One other aspect of the Reference 1.1’s performance can neither be judged as a weakness nor a strength, but it will require some careful system matching. The Reference 1.1 is not a preamplifier that provides a highly fleshed-out perspective on the music. Its presentation is not what I would call meaty, or as I sometimes like to say, a presentation that borders on the visual. Without a doubt I think that people will disagree on the desirability of this aspect of the Reference 1.1’s performance as different rooms, systems and speakers, in particular, will combine in conflicting or synergistic ways. For instance, the JMlab Mini Utopias can often present with a picture on the music that is too concrete -- particularly with multi-track recordings. It’s too vivid and too colorful for some listeners (myself included) to accept as natural. The Reference 1.1 will allow a Mini Utopia-based system to take a step toward credibility. On the other hand, with the more ethereal Silverline Sonata II, tonal colors were too washed out to be engaging on some material.

During my evaluation of the Opera 9.9A amplifiers, one of the CDs that just brought magic to my room was Sony’s Rostropvich Return to Russia [Sony SK 45836]. A deep and wide soundstage showcased image outlines that were just superbly focused. Lots of air and three-dimensionality combine with richly detailed double-bass lines on Tchaikovsky’s Symphony No.6 in B minor, op.74 "Pathétique" for a supremely believable experience. Through the Reference 1.1, though the music was more than listenable, much of that magic was gone, no matter which amplifiers I used. Missing was the focus, the tonal color, and the richness that contributed to the you-are-there-ness I experienced previously.

As for matters of partnered amplification as it relates to the above, I found that the Reference 1.1 actually worked better sonically with my solid-state Herron M150s than it did with Opera’s own tube amps. In my review of the Opera amps, I warned that they did little if anything to flesh out the body of instrumental tones. I found that the lite presentation of the Reference 1.1 in combination with the 9.9’s distinct non-euphony produced a sound too lacking in tonal color and density. The Herron M150, with its greater bass and lower midrange warmth and higher degree of visibility and palpability, made a more synergistic match with the Reference 1.1.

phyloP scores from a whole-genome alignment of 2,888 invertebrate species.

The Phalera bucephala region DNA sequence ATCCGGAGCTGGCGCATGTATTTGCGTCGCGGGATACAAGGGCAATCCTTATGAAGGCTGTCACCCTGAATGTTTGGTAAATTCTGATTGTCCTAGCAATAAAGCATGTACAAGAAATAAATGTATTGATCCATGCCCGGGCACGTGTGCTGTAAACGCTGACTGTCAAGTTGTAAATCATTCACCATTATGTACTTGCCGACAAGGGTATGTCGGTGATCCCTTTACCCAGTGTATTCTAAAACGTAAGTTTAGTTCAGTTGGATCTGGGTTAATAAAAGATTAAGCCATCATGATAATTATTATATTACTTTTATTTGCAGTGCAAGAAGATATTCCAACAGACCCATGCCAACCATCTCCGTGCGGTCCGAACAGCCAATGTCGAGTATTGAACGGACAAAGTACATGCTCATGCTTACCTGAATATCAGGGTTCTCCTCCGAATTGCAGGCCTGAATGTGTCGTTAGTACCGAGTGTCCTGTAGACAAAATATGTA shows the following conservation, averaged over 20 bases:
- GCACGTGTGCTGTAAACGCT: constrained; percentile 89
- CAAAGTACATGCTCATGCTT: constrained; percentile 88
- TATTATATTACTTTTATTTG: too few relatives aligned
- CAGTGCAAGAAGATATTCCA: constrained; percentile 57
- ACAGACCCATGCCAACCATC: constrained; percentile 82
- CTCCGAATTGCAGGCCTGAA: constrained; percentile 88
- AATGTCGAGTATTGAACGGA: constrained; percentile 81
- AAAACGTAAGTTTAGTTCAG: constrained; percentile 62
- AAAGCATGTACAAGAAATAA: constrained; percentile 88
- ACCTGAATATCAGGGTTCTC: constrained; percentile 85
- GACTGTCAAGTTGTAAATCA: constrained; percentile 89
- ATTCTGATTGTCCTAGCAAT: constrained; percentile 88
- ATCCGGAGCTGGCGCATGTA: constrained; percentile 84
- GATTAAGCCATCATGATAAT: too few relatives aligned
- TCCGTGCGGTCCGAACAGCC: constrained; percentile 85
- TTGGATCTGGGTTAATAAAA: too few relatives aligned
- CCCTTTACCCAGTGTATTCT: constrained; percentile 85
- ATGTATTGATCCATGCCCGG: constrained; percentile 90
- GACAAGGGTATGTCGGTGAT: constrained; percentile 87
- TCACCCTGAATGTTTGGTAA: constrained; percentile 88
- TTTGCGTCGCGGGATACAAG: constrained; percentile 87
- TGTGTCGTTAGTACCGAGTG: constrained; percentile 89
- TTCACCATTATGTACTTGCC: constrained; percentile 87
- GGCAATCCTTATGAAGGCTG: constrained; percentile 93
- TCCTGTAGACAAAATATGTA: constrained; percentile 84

Comparison to my 25% more expensive Herron VTSP-1A made life very difficult for the Reference 1.1. The Herron has compared favorably to preamps three times its price, and though the Reference 1.1 was in the running in some key areas, where it fell short it did so in some convincing ways. The Reference 1.1’s midrange transparency and detail, though not the Herron’s equal, was close enough given the price differential. Where the two preamps were closest to being equal was in the treble. Both pieces have smooth and detailed highs, and in the case of the Reference 1.1, the treble never became an issue. In direct comparison to the Herron, it was easy to hear the differing tonal balance -- the Herron being slightly darker, but its superior bass detail was also as evident. It was in the area of soundstaging where the Opera preamp lost the race. It just couldn’t match the open, airy and dimensional presentation of the Herron.

Recently the McCormack MAP-1 multichannel preamp spent some time in my two-channel rig for evaluation purposes. Though solid state, less expensive, and seemingly designed with a differing set of priorities, the Opera and McCormack preamps were more comparable sonically. In the areas of midrange detail and transparency (the Opera preamp’s strengths), the Reference 1.1 had a slight yet important advantage. Treble performance between the two pieces was a wash, which is to say that both are good in this regard. Bass performance was much closer too, with the McCormack having a slight edge in the area of detail. But again, in the area of soundstaging, the Reference 1.1 just couldn’t measure up. The McCormack cast a more convincing sense of dimensionality than the Reference 1.1 could muster.


I had some high hopes for Opera’s Reference 1.1 preamplifier, coming as it did on the heels of Opera’s wonderful power amplifiers. I anticipated greatness in excess of its price class. Unfortunately, though not without real merit in some areas, the Reference 1.1 didn’t fare well in my system. I was disappointed with the soundstaging and bass detail, and while other aspects of the Reference 1.1's sound were acceptable and even good, cost starts to come into play. Therefore, at best I have to recommend a very careful audition of the Reference 1.1 preamplifier against other preamps in its price range.

...John Potis

Opera Audio Consonance Reference 1.1 Preamplifier
$2995 USD.
Warranty: One year parts and labor.

Opera Audio Co., Ltd.
C-1501, Building No.9 Kingdom Garden, Xiaoxitian
Haidian District, Beijing, China
Phone: 86 10 62220935
Fax: 86 10 62220935

E-mail: klep@public.bta.net.cn
Website: www.operaudio.com

US distributor:
Quest for Sound
2133 Bristol Pike
Bensalem, PA 19020
Phone: (215) 637-3263

E-mail: questforsound@aol.com
Website: www.audiogon.com/cgi-bin/sh.pl?0&1&adlr&Questforsound&1&